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Celebrate a Life

jstevenson | Journeys through Grief

When someone we love dies, we find ourselves confronted with both the grief of our loss and the desire to celebrate a life well lived. While working through our emotional pain, how are we able to create a funeral service that truly celebrates a life? Is it something we should be doing while we are stressed?

The answer is both yes, we can and yes, we should. We’ll address the “why we should” later in this article, but first, let’s talk about what a celebration of life is and how it is expressed through the funeral service. More and more funeral services are being designed to really honor the loved one who is no longer with us.  Although the pain of our loss is very real. an important part of our own grief process is to acknowledge the life of the person who died and rejoice in the very fact that they lived—and were part of our lives.

One of the best ways to pay tribute to a loved one who has passed is through a thoughtfully created funeral service. Because no two lives are the same, no two funeral services will be the same either. Certainly, there are some common elements to the structure of a funeral service, but the memories that will be shared and the stories told will be unique and special to the person being honored.

Our loved ones had their own set of beliefs, goals, dreams, likes, and accomplishments. They dealt with the trials and tribulations of this life in their own way. Their special personality traits and wonderful life experiences touched many lives and created many memories.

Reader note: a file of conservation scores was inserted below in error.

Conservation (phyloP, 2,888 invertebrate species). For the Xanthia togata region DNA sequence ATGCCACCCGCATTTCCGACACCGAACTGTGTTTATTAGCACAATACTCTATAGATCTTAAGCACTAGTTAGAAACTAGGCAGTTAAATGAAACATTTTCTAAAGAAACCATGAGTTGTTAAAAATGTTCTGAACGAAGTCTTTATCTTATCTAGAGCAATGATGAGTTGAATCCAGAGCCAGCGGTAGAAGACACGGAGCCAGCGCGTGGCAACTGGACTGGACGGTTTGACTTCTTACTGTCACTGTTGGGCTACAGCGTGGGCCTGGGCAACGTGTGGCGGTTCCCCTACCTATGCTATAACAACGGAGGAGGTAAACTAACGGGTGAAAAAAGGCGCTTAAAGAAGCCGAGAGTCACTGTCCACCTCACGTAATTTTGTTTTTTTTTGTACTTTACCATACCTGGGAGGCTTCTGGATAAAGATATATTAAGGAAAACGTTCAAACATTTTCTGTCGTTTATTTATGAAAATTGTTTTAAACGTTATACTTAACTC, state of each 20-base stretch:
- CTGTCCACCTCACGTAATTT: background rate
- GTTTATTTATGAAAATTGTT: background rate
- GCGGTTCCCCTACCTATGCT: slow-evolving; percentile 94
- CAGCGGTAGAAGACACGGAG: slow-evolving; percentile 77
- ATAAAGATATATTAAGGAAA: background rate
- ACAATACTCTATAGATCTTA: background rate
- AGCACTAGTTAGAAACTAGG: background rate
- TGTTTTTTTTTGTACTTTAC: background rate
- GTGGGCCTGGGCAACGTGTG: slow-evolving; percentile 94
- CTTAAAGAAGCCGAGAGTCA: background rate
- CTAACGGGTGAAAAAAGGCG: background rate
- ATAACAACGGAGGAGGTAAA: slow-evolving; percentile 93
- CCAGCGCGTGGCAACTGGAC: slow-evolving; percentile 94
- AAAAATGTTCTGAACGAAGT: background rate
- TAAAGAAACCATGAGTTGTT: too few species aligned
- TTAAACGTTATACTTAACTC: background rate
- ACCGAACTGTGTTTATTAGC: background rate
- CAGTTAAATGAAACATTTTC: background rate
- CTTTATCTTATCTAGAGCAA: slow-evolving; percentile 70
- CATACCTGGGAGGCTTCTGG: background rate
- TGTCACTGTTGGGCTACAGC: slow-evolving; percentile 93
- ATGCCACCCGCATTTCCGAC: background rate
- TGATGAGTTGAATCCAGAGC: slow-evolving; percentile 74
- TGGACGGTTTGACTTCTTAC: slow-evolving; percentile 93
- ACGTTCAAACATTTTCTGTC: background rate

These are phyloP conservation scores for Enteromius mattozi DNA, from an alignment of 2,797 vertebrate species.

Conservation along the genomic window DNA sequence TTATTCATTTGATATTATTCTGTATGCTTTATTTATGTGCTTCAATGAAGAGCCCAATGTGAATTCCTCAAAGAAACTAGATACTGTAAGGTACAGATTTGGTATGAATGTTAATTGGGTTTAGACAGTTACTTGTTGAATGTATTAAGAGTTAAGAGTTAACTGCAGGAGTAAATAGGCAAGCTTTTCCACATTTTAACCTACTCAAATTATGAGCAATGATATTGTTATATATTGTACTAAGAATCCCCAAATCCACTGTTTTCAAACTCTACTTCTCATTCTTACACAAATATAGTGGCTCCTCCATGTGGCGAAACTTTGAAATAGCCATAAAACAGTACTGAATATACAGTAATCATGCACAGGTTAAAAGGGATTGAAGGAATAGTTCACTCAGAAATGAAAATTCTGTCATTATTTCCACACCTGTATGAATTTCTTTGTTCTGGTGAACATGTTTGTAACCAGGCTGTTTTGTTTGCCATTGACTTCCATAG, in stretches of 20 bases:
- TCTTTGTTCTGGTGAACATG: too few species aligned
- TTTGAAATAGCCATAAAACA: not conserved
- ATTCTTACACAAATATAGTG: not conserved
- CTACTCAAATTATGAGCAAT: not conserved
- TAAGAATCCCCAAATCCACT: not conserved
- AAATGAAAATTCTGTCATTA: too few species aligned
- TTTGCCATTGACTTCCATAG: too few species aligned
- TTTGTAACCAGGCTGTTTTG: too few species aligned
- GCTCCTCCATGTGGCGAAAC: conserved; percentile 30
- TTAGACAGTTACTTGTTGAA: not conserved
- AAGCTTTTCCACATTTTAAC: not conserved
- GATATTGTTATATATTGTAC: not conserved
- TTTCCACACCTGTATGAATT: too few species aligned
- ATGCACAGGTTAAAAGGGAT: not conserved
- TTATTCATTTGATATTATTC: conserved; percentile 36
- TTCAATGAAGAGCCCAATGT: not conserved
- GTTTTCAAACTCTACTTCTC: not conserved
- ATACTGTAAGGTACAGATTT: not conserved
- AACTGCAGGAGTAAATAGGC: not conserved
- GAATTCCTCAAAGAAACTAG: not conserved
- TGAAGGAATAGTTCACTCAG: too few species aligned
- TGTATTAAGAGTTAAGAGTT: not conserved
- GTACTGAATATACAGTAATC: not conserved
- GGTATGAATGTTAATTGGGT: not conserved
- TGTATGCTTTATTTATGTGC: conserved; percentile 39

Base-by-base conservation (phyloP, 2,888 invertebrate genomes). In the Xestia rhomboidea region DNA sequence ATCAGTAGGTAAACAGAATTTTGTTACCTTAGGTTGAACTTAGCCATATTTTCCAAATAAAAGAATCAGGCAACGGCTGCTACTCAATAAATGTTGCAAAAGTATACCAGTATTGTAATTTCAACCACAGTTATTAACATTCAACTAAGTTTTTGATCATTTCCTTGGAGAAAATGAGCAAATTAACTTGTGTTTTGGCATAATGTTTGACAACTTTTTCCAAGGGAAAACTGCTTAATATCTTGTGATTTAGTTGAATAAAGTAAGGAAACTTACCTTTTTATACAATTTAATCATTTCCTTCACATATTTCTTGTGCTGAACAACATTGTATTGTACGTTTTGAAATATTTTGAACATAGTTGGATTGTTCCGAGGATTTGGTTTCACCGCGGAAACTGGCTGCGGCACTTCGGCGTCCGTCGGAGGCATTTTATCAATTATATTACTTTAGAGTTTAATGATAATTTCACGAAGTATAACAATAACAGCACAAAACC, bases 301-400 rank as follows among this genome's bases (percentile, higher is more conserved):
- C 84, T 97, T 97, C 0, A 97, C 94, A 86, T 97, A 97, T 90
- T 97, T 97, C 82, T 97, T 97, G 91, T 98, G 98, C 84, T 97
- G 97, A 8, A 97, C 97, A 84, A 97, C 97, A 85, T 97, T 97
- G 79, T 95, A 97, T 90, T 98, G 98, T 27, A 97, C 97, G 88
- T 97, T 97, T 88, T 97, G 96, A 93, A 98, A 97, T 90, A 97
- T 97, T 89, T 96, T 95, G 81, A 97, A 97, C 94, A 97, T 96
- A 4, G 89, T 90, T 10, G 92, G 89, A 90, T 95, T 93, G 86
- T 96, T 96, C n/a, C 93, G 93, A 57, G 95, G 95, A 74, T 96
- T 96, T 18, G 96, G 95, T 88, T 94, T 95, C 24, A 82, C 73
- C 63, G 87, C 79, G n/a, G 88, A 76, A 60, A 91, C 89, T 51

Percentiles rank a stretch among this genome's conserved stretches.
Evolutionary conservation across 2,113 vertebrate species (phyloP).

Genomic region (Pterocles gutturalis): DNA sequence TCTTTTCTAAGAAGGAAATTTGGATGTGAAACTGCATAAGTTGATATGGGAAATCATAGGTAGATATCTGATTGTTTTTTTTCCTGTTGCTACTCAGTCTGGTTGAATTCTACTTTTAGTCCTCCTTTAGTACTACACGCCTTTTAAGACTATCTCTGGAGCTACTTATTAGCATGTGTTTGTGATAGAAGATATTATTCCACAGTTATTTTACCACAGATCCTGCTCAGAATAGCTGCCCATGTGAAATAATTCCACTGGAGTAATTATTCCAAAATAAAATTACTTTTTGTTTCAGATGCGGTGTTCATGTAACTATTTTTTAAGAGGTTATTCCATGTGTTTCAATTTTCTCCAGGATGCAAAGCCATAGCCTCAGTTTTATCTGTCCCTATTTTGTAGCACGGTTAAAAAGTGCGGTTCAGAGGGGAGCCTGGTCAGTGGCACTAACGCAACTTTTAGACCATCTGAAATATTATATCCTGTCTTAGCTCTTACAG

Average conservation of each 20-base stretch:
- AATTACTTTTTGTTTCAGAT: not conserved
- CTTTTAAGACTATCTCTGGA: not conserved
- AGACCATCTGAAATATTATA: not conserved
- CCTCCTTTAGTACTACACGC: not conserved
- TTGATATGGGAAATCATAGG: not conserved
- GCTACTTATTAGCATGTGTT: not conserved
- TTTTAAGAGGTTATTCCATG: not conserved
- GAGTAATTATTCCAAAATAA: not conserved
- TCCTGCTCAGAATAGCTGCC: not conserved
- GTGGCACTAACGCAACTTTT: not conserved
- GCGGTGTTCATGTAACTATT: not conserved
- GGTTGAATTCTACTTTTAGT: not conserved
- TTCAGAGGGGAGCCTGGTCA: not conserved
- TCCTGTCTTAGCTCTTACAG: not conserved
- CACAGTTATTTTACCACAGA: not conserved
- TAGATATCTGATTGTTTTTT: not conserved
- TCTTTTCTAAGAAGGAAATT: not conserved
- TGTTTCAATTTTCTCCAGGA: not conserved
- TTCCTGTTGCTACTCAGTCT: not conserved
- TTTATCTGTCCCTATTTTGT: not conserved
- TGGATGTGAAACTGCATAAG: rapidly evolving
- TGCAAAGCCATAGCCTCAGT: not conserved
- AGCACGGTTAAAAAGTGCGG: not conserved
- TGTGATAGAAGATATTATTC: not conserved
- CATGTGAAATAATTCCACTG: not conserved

By sharing these memories at a funeral through photos, videos, music, poetry, stories, Scripture readings, and the like, not only brings meaning to the life of the person who died but to the lives of family and friends as well. Everyone in attendance gains a greater understanding of who the person was and how they touched so many lives.

To ensure that a funeral service is a true celebration of life, it’s helpful to take the time to recall fond memories, put together appropriate music, photos, and videos, and remember the wonderful moments spent with the one you are honoring. This can be best accomplished when the necessary logistical details of a funeral service, such as obtaining cemetery property, selecting a casket and flowers, and choosing cremation or traditional burial are taken care of ahead of time.

Besides providing a practical means to honor a life, the funeral service benefits those who are left behind as it assists them as they work through their grief. Planning a funeral helps fulfill what grief researchers Kenneth Doka and Terry Martin call the “intuitive” and “instrumental” styles of grief. Those who experience grief intuitively, through strong feelings that are openly shared, as well as those who express grief “instrumentally’ by more cognitive and physical means, can do so through the funeral service. Intuitive persons will be more apt to explore and process those feelings beyond the funeral through support groups and close gatherings with friends, while instrumental people will look for ways to do something physical such as help build or create something to pay respect to the deceased, or perhaps have a hand in creating a video, photobook, musical selections, and such for the service.

While the funeral service has changed in how it’s presented, its positive effects on those who are left behind remain an important part of how we heal after a loss.